“ Manufacturer: Sharwood's / Sauces „
I still cannot really tell the difference between thai food and chinese. I have been told that different spices are used in thai cooking - but I 'm afraid that I can't really distinguish between the two. I guess my palate is not cultured enough! Perhaps there is a member out there that can help - and write a review on the difference between thai and chinese.
I have developed a passion for world cuisine and on every shopping trip I make an effort to find different sauces. I recently stumbled across thai sweet chilli. Upon reading the pre-amble on the jar - and the ingredients I noted that it was just like Kung Po sauce. With the love affair I have with Kung Po I had to give this a go......................
The brand I picked was Sharwoods. The only reason for this was that it is a reliable and well known brand - and I have yet to find a poor quality Sharwoods sauce. It is pricier than other brands but then I find that other brands can be 'hit or miss' and I did not want to be put off Thai sweet chilli by selecting a 'dud'.
The jar states "sweet and sour sauce with baby corn and bean sprouts" and the ingredients includes:
Tomatoes, water, sugar, onions, vinegar, baby corn (5.3%), bean sprouts (4.0%), green peppers, red peppers (3.33%), maize starch, soy sauce, salt, colour, spices (doesn't specify on the jar!) and lemongrass extract flavouring.
It should be noted that there are no nuts or nut extracts included in the Thai sweet chilli sauce therefore, it is a suitable alternative to Kung Po for those with nut allergies.
The nutritional information, per 100g, is as follows:
As with all sauces, this is not one for all you Atkins fans out there.
When compared to Sharwoods Kung Po, the Thai sweet chilli sauce:
1) Contains fewer calories (Kung Po - 175Kcal per 100g)
2) Contains a bit more protein (Kung Po - 0.6g per 100g)
3)Contains a lot less carbs (Kung Po 41.2g per 100g - maybe this is a Atkins friendly sauce after all! Lol)
4)Contains less fat (Kung Po - 0.9g per 100g)
Cooking with this sauce is really, really easy. Stir fry some meat (What does the jar recommend - you guessed it! Chicken (surprise, surprise) or pork) add the sauce and cook on the hob for a further 4 - 5 mins. Serve with rice.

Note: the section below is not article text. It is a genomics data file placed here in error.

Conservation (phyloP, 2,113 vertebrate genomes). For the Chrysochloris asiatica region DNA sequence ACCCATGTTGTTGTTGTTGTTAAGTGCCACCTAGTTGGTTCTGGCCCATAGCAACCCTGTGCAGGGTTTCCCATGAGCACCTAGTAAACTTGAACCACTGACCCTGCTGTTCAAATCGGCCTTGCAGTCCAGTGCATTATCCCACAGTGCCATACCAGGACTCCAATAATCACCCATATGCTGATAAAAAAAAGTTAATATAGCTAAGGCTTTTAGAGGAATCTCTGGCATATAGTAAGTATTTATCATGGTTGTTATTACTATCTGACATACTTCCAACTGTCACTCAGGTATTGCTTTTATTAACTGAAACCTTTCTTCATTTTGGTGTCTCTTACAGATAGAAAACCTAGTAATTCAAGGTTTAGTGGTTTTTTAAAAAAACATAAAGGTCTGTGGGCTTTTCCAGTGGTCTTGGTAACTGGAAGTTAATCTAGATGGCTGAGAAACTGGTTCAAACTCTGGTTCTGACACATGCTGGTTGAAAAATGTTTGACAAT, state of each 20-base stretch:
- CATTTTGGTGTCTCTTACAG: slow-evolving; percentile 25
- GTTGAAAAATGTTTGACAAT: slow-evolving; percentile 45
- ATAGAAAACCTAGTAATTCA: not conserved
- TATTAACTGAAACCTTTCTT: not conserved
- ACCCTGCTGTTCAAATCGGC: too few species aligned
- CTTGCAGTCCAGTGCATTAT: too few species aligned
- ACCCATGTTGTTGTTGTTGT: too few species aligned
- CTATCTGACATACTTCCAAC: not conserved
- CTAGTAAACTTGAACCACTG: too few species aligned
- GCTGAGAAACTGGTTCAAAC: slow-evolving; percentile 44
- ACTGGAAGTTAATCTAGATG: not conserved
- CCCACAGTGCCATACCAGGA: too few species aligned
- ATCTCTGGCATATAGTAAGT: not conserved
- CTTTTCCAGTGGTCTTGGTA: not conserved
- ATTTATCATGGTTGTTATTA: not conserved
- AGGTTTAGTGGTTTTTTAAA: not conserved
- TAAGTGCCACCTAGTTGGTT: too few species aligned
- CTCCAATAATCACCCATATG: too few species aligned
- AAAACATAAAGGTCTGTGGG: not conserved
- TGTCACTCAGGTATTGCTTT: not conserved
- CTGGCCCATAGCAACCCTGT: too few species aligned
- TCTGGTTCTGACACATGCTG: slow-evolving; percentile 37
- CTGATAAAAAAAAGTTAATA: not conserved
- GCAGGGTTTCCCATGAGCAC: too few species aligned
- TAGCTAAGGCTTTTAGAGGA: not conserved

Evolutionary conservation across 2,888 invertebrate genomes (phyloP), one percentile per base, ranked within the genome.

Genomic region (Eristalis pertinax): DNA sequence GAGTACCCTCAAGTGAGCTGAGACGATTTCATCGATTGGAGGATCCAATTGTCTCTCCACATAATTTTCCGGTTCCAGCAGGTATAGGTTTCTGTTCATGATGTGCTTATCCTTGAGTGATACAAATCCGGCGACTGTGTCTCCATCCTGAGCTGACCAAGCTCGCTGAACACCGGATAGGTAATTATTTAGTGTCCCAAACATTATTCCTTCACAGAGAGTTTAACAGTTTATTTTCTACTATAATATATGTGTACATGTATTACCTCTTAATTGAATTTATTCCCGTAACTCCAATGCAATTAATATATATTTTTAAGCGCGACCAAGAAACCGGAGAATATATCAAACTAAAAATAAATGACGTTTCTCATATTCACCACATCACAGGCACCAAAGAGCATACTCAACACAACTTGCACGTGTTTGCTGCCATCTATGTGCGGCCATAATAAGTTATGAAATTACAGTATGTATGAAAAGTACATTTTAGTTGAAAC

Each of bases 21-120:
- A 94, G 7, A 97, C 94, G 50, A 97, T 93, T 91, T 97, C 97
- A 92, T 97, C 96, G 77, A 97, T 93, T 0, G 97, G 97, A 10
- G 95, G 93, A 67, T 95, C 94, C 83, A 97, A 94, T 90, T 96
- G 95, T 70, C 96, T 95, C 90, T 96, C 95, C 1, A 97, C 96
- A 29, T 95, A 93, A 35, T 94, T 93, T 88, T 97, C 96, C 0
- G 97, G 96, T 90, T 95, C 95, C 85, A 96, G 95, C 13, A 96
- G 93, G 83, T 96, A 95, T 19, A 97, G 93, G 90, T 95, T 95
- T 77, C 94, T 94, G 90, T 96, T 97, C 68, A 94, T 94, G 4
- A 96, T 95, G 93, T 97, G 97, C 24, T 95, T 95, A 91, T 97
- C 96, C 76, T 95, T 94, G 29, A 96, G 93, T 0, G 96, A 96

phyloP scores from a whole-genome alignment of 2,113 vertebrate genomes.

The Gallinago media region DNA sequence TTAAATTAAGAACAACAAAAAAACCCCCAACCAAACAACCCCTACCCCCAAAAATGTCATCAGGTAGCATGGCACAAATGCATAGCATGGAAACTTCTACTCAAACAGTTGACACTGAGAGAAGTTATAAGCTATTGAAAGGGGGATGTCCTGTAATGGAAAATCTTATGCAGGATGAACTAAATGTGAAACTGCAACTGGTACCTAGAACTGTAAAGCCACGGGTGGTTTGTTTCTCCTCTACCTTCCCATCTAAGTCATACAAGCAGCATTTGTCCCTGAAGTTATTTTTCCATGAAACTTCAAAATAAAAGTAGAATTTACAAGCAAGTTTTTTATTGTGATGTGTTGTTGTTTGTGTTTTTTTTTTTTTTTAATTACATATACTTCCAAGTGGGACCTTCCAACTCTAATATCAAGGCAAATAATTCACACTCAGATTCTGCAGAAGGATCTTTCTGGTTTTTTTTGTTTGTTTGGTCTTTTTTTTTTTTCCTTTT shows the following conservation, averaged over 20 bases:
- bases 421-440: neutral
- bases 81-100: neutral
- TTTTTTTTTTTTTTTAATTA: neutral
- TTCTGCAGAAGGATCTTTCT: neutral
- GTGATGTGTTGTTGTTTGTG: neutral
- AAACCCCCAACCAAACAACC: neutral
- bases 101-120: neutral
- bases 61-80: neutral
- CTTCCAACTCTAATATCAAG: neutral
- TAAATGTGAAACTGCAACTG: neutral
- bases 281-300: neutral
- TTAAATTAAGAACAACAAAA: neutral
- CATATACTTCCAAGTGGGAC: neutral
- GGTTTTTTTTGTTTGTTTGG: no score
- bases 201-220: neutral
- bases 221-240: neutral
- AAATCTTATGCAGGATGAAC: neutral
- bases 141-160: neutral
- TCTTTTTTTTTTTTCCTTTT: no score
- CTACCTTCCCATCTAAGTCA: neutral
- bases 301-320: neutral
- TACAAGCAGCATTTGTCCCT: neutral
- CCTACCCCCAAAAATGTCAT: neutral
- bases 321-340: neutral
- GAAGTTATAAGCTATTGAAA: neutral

Personally, I find that prawns pick up the flavour of this sauce really, really well. When cooking with prawns I would recommend using fresh king prawns or tiger prawns. The frozen variety tends to shrink far too much and end up the size of smarties.
I also prefer noodles or to make a chow mein using noodles, bean sprouts and then some soy sauce.
The thai sweet chilli sauce is a lot thicker than that of the Kung Po. I can only guess that this is due to the 'extra' vegetables. For this reason the sweet chilli sauce tends to burn a lot quicker than the Kung Po. And just like the Kung Po it develops a thick skin on the top which ruins the consistency of the sauce.
An advantage of the thick sweet chilli sauce is that the consistency makes it absolutely great for a dipping sauce for starters or a buffet. Once again I find prawns (with their tails on) is great with this.
The thai sweet chilli sauce tastes just like the kung po sauce despite there being slightly different ingredients used. There are differences in the consistencies, since the thai sweet chilli sauce contains more vegetables (baby corn and bean sprouts) which, I think, makes it thicker.
One good thing about the thai sweet chilli sauce is that it is suitable for those with nut allergies - therefore everyone can enjoy a spicy sweet and sour sauce.
Both sauces are very easy to cook with, but care must be taken not to over cook on the hob thus creating the thick skin.
The thai sweet chilli sauce is more expensive than the the Kung Po but only marginally.
If you are a bit more conscious about nutritional value and what you put in your body then the thai sweel chilli sauce is for you since it contains fewer calories, more protein, less carbs and less fat than the Kung Po.
It is a hard call. I would recommend both sauces since I like them both as much as each other, although I am sure that there are subtle taste differences - I just cannot identify them. No doubt there are people out there that can though.